Being antiracist is different for white people than it is for people of color. For white people, being antiracist evolves with their racial identity development. They must acknowledge and understand their privilege, work to change their internalized racism, and interrupt racism when they see it. For people of color, it means recognizing how race and racism have been internalized, and whether it has been applied to other people of color (National Museum of African American History & Culture)
Resources for Creating a Culture of Inclusion: online global resources on diversity.
Global Diversity, Equity & Inclusion Benchmarks: Standards for Organizations Around the World: At The Centre for Global Inclusion, our mission is to serve as a resource for research and education for individuals and organizations in their quest to improve diversity and inclusion practices around the world.
in_diverse_company: Instagram page that strives to create more inclusive cultures around the world.
A Global Perspective on Diversity and Inclusion: YouTube video panel on what's driving diversity and inclusion efforts globally and the challenges to overcome.
Ta-Nehisi Coates’ “The Case for Reparations” is a 2014 essay in the Atlantic that crafted accounts from the century and a half after the end of slavery into a powerful argument that African Americans are owed compensation for their treatment in the United States.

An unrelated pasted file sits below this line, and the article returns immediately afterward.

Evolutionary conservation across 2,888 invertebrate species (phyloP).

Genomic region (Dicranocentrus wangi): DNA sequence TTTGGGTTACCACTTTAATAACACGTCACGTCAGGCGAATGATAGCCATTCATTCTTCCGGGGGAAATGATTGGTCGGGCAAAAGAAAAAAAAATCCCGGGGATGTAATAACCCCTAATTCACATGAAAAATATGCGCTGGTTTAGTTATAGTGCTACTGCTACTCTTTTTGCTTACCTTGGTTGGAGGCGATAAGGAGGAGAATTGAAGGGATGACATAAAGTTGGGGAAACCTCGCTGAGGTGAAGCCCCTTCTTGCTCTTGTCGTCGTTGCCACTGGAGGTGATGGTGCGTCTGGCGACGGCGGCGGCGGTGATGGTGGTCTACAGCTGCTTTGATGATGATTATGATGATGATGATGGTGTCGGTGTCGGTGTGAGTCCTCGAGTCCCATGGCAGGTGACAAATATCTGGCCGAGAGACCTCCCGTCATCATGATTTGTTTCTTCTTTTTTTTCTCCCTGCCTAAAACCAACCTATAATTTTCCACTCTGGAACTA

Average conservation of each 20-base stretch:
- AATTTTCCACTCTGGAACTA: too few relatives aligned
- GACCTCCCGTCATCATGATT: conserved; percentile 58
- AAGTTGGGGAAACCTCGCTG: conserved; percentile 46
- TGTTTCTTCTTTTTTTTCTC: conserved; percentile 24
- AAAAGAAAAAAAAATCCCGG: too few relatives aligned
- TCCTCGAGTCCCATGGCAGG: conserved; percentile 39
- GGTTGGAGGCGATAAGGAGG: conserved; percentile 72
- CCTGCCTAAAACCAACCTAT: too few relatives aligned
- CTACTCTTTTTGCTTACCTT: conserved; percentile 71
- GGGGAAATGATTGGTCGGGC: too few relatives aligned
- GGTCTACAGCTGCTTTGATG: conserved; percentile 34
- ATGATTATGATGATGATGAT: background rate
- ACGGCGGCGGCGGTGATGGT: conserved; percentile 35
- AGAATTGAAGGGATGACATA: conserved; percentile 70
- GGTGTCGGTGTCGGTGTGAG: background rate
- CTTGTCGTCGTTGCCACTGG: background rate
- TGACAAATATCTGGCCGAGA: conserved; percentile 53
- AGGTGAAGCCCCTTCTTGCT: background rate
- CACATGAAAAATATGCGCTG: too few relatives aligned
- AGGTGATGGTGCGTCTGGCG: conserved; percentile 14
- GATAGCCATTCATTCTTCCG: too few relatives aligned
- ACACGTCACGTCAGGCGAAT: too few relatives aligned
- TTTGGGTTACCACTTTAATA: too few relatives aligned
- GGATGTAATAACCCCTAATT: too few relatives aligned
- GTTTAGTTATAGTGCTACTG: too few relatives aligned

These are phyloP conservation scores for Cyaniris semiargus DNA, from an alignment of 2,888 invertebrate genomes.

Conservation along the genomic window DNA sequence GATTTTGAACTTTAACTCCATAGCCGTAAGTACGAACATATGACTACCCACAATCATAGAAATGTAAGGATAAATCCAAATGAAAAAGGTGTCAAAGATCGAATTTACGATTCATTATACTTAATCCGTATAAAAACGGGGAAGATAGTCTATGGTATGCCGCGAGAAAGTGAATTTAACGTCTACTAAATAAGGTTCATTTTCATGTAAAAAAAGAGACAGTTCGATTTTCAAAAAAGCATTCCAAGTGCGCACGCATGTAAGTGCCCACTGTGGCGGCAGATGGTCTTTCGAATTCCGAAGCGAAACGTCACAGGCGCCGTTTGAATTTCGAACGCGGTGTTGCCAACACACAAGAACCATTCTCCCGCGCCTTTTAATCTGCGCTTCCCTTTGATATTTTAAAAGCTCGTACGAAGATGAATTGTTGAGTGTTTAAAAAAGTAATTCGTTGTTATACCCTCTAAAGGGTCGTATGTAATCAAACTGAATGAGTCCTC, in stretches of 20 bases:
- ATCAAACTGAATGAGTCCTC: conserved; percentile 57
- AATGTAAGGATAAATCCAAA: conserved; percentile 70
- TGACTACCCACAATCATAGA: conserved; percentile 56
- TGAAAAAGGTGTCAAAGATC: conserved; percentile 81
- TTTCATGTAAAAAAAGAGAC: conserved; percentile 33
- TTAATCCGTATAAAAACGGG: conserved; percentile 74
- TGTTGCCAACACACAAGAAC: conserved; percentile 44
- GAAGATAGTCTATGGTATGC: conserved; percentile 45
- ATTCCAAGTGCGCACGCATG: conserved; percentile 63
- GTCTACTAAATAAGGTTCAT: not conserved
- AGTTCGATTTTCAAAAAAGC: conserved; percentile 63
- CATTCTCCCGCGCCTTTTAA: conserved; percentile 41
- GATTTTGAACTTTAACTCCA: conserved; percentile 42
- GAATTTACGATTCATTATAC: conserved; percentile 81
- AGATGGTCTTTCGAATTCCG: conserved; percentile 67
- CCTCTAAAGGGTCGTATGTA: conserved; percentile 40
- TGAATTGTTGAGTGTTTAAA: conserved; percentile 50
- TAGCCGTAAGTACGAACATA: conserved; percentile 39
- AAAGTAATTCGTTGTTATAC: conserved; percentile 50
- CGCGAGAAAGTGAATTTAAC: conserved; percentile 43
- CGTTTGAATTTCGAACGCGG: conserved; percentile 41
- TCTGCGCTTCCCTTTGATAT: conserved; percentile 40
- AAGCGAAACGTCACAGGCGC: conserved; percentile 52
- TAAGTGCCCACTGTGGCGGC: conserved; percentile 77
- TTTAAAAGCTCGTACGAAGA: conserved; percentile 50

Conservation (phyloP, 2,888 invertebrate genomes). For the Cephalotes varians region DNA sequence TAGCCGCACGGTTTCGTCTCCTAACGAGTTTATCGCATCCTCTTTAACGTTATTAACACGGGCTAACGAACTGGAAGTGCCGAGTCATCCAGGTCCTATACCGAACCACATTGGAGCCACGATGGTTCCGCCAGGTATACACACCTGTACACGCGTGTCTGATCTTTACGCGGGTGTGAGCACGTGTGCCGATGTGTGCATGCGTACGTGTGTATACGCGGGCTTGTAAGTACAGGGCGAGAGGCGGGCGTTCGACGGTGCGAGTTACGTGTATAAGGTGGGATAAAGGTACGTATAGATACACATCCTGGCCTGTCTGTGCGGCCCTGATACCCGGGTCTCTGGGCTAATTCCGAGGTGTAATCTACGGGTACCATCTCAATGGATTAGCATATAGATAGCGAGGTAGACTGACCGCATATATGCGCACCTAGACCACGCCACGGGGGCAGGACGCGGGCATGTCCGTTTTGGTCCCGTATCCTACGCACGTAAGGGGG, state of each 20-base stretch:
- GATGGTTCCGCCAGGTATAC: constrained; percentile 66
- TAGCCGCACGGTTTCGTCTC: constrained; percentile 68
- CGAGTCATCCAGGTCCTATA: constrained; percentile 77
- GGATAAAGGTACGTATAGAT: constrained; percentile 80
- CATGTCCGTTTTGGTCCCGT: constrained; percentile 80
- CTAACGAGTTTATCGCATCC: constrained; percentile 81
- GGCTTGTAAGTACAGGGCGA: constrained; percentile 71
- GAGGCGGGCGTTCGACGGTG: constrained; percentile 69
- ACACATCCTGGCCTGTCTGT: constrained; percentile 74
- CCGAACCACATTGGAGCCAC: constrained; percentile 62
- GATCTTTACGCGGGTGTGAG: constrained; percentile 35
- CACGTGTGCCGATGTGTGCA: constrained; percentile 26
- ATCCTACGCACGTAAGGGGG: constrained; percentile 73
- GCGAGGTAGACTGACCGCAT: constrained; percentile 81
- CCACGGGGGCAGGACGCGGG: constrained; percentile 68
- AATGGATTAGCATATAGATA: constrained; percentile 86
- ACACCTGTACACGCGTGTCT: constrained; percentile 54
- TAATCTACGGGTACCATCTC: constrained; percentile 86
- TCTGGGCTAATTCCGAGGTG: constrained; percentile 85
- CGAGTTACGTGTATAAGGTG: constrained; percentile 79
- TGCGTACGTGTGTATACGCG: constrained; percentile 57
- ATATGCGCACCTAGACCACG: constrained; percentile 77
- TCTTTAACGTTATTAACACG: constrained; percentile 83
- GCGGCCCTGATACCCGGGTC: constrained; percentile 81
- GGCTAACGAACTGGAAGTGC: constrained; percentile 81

This New York Times Opinion article by kihana miraya ross, a professor of African-American studies was written in June 2020, "The word “racism” is everywhere. It’s used to explain all the things that cause African-Americans’ suffering and death: inadequate access to health care, food, housing and jobs, or a police bullet, baton or knee. But “racism” fails to fully capture what black people in this country are facing. The right term is “anti-blackness.”
This article highlights the importance on language and how small changes can provoke new discussions about oppression.
The pandemic has exposed the bitter terms of our racial contract, which deems certain lives of greater value than others.
The 1619 Project is an ongoing initiative from The New York Times Magazine that began in August 2019, the 400th anniversary of the beginning of American slavery. It aims to reframe the country’s history by placing the consequences of slavery and the contributions of black Americans at the very center of our national narrative.
Answering white people’s most commonly asked questions about the Black Lives Matter Movement. A Q&A by—and for—people with privilege who want to learn more about racial justice